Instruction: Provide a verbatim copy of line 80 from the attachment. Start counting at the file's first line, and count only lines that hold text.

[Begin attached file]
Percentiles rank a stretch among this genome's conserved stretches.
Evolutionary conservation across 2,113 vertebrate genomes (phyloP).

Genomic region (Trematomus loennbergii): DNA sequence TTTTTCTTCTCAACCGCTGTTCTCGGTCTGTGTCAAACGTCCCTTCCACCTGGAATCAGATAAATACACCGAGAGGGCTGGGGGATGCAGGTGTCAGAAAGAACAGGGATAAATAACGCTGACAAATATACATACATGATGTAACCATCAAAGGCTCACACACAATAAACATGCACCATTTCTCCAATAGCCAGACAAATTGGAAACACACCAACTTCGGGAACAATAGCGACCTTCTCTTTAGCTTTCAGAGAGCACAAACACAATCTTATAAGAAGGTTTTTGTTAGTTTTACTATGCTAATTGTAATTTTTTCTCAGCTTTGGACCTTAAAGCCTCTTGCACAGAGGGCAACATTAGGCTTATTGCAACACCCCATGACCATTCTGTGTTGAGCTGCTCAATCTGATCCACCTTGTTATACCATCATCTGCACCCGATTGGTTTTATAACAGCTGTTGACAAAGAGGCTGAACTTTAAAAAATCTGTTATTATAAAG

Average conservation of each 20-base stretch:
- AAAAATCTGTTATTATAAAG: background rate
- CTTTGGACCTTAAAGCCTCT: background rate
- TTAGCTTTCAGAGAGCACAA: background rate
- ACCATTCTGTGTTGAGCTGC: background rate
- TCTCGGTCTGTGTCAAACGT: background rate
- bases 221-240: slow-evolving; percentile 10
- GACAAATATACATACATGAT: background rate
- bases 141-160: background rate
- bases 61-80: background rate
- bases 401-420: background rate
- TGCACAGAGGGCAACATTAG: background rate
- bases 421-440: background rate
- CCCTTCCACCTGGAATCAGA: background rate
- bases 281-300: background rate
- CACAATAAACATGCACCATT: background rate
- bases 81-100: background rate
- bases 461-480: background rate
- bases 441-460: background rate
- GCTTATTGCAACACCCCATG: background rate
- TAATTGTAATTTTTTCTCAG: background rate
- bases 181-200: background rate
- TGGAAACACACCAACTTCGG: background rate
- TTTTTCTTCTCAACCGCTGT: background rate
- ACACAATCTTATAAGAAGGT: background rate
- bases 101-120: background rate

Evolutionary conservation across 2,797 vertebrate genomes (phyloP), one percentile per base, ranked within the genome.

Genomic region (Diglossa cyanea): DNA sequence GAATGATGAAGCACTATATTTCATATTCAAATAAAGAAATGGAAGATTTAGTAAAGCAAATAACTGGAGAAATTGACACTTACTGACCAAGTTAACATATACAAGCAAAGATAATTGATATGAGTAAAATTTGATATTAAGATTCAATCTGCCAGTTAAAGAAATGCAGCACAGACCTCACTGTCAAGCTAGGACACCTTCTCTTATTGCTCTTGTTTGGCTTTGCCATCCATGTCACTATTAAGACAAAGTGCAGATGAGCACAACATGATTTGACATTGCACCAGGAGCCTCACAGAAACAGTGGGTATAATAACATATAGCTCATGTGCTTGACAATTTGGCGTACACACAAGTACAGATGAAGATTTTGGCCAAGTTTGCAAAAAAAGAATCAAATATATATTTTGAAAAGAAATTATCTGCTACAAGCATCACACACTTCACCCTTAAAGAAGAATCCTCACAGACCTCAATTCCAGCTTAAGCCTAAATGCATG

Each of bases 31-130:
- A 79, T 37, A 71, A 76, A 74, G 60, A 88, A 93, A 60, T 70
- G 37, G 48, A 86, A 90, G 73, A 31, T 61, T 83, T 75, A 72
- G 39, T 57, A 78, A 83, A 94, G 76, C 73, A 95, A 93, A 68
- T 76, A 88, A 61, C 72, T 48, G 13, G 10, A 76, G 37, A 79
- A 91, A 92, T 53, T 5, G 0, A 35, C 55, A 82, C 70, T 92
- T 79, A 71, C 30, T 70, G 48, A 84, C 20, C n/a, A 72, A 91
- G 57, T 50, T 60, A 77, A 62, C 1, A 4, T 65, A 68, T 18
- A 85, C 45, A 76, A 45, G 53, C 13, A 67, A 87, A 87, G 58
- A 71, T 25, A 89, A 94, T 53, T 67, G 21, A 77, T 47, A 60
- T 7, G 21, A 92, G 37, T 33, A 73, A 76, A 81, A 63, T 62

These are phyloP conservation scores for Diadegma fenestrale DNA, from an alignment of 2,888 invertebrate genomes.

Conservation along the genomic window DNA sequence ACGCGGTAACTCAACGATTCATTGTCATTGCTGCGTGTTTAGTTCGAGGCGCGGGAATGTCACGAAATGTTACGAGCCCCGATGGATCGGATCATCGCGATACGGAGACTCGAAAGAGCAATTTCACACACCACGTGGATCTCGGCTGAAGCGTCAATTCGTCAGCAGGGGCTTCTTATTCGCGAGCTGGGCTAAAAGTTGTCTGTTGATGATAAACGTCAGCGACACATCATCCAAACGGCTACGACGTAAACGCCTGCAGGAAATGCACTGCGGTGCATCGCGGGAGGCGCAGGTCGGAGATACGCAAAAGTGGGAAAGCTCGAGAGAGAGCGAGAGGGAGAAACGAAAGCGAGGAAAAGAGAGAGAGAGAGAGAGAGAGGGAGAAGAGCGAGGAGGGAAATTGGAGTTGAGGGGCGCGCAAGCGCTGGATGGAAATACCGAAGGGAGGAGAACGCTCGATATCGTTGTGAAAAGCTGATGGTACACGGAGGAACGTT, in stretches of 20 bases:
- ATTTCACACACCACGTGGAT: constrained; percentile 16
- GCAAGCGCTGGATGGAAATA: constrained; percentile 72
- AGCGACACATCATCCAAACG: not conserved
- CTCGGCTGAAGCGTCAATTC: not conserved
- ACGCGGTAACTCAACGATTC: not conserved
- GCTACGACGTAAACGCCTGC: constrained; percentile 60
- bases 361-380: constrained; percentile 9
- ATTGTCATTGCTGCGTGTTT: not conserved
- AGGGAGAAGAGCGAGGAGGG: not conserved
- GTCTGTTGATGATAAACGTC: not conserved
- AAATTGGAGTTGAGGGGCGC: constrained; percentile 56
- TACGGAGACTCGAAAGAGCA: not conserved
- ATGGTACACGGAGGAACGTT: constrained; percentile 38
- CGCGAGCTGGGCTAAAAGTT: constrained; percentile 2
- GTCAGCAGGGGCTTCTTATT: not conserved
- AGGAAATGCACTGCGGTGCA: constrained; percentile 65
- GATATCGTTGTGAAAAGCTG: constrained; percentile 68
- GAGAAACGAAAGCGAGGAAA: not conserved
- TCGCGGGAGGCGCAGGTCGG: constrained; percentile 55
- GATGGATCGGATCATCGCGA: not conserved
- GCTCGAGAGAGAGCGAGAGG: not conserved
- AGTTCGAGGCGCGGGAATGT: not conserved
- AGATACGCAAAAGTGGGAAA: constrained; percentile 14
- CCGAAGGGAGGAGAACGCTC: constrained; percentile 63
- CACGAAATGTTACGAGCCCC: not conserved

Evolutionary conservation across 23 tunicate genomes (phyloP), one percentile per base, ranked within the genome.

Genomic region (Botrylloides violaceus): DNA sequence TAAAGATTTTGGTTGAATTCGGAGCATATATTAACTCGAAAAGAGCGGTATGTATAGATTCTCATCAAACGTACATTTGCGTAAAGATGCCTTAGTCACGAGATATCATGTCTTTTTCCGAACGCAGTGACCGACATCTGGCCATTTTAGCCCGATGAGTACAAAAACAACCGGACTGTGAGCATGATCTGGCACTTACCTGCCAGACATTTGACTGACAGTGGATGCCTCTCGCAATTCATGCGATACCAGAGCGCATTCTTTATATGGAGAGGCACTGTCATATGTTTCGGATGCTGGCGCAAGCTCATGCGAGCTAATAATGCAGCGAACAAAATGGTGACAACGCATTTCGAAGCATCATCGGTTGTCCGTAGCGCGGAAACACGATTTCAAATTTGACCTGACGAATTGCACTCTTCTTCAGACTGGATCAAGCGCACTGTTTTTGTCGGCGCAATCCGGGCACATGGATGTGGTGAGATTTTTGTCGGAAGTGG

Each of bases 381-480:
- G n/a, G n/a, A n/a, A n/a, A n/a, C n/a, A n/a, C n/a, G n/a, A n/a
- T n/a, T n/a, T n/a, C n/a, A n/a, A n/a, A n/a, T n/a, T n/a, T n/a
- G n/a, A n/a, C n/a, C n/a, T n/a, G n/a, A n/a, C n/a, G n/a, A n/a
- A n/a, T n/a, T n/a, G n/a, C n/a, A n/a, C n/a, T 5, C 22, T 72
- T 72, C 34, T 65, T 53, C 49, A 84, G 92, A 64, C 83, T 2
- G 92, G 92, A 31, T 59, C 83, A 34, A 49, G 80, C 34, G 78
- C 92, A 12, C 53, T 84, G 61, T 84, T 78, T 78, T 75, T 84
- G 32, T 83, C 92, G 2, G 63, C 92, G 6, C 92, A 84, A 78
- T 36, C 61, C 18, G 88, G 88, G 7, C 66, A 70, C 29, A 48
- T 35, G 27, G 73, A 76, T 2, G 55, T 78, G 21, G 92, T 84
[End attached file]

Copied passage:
- G 32, T 83, C 92, G 2, G 63, C 92, G 6, C 92, A 84, A 78